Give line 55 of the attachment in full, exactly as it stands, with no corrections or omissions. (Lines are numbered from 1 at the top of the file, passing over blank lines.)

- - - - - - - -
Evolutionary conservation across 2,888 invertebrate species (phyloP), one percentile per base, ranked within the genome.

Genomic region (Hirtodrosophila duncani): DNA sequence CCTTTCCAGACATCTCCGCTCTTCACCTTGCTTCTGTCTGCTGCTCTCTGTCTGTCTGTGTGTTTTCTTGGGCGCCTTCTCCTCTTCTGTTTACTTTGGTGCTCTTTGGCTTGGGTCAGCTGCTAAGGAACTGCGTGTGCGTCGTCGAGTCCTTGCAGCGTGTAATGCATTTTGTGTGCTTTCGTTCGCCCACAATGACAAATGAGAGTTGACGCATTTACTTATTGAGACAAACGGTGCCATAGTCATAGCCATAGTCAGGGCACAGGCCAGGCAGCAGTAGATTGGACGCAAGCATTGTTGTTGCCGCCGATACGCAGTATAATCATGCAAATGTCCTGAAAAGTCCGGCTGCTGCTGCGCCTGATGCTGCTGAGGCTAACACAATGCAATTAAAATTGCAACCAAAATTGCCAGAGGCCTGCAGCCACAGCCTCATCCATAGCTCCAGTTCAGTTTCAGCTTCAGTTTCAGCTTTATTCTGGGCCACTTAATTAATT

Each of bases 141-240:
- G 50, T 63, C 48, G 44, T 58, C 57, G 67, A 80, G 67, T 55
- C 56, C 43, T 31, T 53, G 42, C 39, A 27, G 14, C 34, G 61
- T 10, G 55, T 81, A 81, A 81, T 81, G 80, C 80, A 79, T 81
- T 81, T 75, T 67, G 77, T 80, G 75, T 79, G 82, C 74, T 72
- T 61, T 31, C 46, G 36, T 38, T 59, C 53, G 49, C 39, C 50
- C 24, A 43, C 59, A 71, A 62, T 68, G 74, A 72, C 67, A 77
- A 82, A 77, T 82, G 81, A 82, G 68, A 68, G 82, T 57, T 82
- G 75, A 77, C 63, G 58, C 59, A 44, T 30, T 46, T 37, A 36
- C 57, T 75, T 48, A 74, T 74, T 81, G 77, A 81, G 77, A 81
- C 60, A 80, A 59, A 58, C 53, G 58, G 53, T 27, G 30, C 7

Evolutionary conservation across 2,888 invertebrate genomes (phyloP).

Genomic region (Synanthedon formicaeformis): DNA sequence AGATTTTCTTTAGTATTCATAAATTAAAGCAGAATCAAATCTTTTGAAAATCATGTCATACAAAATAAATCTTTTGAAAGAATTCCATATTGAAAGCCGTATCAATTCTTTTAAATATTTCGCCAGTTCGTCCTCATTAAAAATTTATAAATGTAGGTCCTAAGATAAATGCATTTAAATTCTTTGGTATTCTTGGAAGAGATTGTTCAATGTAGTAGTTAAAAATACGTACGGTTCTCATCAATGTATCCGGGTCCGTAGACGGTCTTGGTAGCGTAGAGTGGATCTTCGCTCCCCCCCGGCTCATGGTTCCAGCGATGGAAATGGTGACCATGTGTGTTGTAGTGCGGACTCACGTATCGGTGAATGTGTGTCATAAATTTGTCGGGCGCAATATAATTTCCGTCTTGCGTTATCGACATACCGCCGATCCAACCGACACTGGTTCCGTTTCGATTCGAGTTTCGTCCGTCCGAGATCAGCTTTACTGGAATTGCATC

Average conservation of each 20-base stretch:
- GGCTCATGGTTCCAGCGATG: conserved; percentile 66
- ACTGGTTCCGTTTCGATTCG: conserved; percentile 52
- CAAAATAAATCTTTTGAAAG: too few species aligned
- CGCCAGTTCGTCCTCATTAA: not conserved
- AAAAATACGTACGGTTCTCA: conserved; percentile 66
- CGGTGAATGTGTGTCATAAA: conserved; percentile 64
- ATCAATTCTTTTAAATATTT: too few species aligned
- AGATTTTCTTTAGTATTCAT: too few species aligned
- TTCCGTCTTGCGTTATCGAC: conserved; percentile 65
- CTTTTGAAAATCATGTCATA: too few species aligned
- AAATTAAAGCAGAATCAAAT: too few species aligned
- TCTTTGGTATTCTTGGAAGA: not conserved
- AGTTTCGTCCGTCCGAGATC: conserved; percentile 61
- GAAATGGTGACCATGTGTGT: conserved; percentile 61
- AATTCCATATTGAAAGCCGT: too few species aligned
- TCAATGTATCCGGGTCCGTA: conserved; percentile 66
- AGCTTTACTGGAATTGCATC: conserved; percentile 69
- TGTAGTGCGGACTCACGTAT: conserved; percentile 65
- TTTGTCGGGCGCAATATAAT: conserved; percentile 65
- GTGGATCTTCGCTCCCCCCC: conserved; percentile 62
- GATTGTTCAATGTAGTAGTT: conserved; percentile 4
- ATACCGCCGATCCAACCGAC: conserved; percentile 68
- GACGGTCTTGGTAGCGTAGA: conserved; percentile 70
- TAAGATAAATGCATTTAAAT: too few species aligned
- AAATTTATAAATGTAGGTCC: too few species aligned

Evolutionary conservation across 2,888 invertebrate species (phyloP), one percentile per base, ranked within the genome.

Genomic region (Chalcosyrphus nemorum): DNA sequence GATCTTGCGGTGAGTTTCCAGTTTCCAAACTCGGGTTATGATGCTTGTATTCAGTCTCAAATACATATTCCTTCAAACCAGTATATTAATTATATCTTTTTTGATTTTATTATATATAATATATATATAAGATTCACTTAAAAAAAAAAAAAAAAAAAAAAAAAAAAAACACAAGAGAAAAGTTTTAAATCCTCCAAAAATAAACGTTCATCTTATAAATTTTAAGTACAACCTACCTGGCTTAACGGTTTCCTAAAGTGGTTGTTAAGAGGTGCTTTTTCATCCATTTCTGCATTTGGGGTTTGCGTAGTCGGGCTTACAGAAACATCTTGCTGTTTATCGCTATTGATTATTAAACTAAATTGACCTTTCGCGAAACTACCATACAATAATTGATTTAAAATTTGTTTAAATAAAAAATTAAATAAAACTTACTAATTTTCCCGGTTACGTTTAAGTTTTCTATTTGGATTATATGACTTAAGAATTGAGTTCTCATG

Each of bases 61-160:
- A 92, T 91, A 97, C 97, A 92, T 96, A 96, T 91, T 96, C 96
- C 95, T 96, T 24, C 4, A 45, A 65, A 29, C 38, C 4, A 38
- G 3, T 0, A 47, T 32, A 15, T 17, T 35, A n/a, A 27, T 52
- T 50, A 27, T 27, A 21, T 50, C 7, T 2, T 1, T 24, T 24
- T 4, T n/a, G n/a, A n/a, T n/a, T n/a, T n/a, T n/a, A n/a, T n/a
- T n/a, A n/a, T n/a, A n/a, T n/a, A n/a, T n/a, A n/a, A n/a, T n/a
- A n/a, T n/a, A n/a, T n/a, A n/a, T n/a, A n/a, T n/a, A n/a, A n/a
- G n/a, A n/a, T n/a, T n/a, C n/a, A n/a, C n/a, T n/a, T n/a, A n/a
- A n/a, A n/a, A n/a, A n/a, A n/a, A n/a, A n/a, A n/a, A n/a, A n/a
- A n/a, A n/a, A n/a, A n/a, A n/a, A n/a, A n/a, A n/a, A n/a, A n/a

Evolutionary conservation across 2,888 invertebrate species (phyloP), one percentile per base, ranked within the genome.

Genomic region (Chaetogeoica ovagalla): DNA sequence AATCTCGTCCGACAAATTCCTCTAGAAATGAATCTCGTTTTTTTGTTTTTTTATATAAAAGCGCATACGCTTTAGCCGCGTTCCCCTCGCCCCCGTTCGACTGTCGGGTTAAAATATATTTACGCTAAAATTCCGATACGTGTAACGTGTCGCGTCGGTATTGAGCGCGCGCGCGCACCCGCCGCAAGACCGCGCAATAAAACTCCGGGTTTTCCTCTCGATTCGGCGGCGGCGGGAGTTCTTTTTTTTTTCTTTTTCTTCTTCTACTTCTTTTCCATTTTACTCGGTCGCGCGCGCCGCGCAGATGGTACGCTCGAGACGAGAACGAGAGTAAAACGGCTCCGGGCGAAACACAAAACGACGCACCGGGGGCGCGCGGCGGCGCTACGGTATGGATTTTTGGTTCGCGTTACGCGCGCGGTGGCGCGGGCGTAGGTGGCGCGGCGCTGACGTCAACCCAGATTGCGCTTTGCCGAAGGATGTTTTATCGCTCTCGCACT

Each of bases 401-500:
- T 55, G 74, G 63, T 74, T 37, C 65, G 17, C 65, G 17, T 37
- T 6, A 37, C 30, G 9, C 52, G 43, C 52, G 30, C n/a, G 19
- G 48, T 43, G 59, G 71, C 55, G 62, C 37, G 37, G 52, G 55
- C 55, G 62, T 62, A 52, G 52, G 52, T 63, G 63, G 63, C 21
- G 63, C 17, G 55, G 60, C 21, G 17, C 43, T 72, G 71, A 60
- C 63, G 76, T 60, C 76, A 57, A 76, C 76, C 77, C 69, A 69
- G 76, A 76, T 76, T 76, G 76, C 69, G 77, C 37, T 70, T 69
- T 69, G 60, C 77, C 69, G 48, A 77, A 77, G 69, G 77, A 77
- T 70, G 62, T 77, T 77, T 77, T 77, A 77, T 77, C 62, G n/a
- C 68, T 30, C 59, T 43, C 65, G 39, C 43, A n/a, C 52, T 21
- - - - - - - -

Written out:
Evolutionary conservation across 2,888 invertebrate species (phyloP), one percentile per base, ranked within the genome.